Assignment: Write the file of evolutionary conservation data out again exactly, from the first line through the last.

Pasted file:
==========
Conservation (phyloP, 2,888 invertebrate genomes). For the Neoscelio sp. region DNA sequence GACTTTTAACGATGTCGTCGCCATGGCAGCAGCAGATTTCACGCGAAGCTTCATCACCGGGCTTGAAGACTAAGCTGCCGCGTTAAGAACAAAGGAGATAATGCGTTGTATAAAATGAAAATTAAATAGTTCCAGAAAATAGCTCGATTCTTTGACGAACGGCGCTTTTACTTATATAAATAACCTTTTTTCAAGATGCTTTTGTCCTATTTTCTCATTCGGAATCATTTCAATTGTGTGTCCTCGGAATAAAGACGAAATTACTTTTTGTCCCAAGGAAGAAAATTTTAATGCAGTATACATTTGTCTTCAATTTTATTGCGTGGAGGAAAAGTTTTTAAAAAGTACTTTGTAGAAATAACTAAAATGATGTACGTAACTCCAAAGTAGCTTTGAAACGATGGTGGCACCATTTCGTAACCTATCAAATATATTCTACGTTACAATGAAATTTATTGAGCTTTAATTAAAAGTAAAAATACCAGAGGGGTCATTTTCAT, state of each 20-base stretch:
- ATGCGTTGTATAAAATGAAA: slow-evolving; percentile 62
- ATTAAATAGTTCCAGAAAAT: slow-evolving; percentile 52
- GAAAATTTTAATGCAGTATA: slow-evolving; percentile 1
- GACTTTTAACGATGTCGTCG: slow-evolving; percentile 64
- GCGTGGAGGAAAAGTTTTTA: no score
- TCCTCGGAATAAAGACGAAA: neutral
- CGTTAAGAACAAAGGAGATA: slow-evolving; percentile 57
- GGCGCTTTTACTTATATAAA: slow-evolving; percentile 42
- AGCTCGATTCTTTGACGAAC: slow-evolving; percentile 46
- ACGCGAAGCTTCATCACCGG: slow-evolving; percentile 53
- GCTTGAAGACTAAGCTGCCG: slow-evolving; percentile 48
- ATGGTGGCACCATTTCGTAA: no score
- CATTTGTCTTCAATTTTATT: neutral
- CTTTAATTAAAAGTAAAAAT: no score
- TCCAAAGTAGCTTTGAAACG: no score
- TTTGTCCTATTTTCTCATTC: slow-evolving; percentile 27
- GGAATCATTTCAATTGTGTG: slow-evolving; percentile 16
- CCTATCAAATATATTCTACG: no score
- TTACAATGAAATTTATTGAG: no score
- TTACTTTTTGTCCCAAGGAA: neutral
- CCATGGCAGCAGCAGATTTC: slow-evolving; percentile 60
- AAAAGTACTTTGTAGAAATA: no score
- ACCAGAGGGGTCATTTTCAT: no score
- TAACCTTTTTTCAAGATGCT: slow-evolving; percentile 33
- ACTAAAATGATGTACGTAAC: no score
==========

Conservation (phyloP, 2,888 invertebrate genomes). For the Neoscelio sp. region DNA sequence GACTTTTAACGATGTCGTCGCCATGGCAGCAGCAGATTTCACGCGAAGCTTCATCACCGGGCTTGAAGACTAAGCTGCCGCGTTAAGAACAAAGGAGATAATGCGTTGTATAAAATGAAAATTAAATAGTTCCAGAAAATAGCTCGATTCTTTGACGAACGGCGCTTTTACTTATATAAATAACCTTTTTTCAAGATGCTTTTGTCCTATTTTCTCATTCGGAATCATTTCAATTGTGTGTCCTCGGAATAAAGACGAAATTACTTTTTGTCCCAAGGAAGAAAATTTTAATGCAGTATACATTTGTCTTCAATTTTATTGCGTGGAGGAAAAGTTTTTAAAAAGTACTTTGTAGAAATAACTAAAATGATGTACGTAACTCCAAAGTAGCTTTGAAACGATGGTGGCACCATTTCGTAACCTATCAAATATATTCTACGTTACAATGAAATTTATTGAGCTTTAATTAAAAGTAAAAATACCAGAGGGGTCATTTTCAT, state of each 20-base stretch:
- ATGCGTTGTATAAAATGAAA: slow-evolving; percentile 62
- ATTAAATAGTTCCAGAAAAT: slow-evolving; percentile 52
- GAAAATTTTAATGCAGTATA: slow-evolving; percentile 1
- GACTTTTAACGATGTCGTCG: slow-evolving; percentile 64
- GCGTGGAGGAAAAGTTTTTA: no score
- TCCTCGGAATAAAGACGAAA: neutral
- CGTTAAGAACAAAGGAGATA: slow-evolving; percentile 57
- GGCGCTTTTACTTATATAAA: slow-evolving; percentile 42
- AGCTCGATTCTTTGACGAAC: slow-evolving; percentile 46
- ACGCGAAGCTTCATCACCGG: slow-evolving; percentile 53
- GCTTGAAGACTAAGCTGCCG: slow-evolving; percentile 48
- ATGGTGGCACCATTTCGTAA: no score
- CATTTGTCTTCAATTTTATT: neutral
- CTTTAATTAAAAGTAAAAAT: no score
- TCCAAAGTAGCTTTGAAACG: no score
- TTTGTCCTATTTTCTCATTC: slow-evolving; percentile 27
- GGAATCATTTCAATTGTGTG: slow-evolving; percentile 16
- CCTATCAAATATATTCTACG: no score
- TTACAATGAAATTTATTGAG: no score
- TTACTTTTTGTCCCAAGGAA: neutral
- CCATGGCAGCAGCAGATTTC: slow-evolving; percentile 60
- AAAAGTACTTTGTAGAAATA: no score
- ACCAGAGGGGTCATTTTCAT: no score
- TAACCTTTTTTCAAGATGCT: slow-evolving; percentile 33
- ACTAAAATGATGTACGTAAC: no score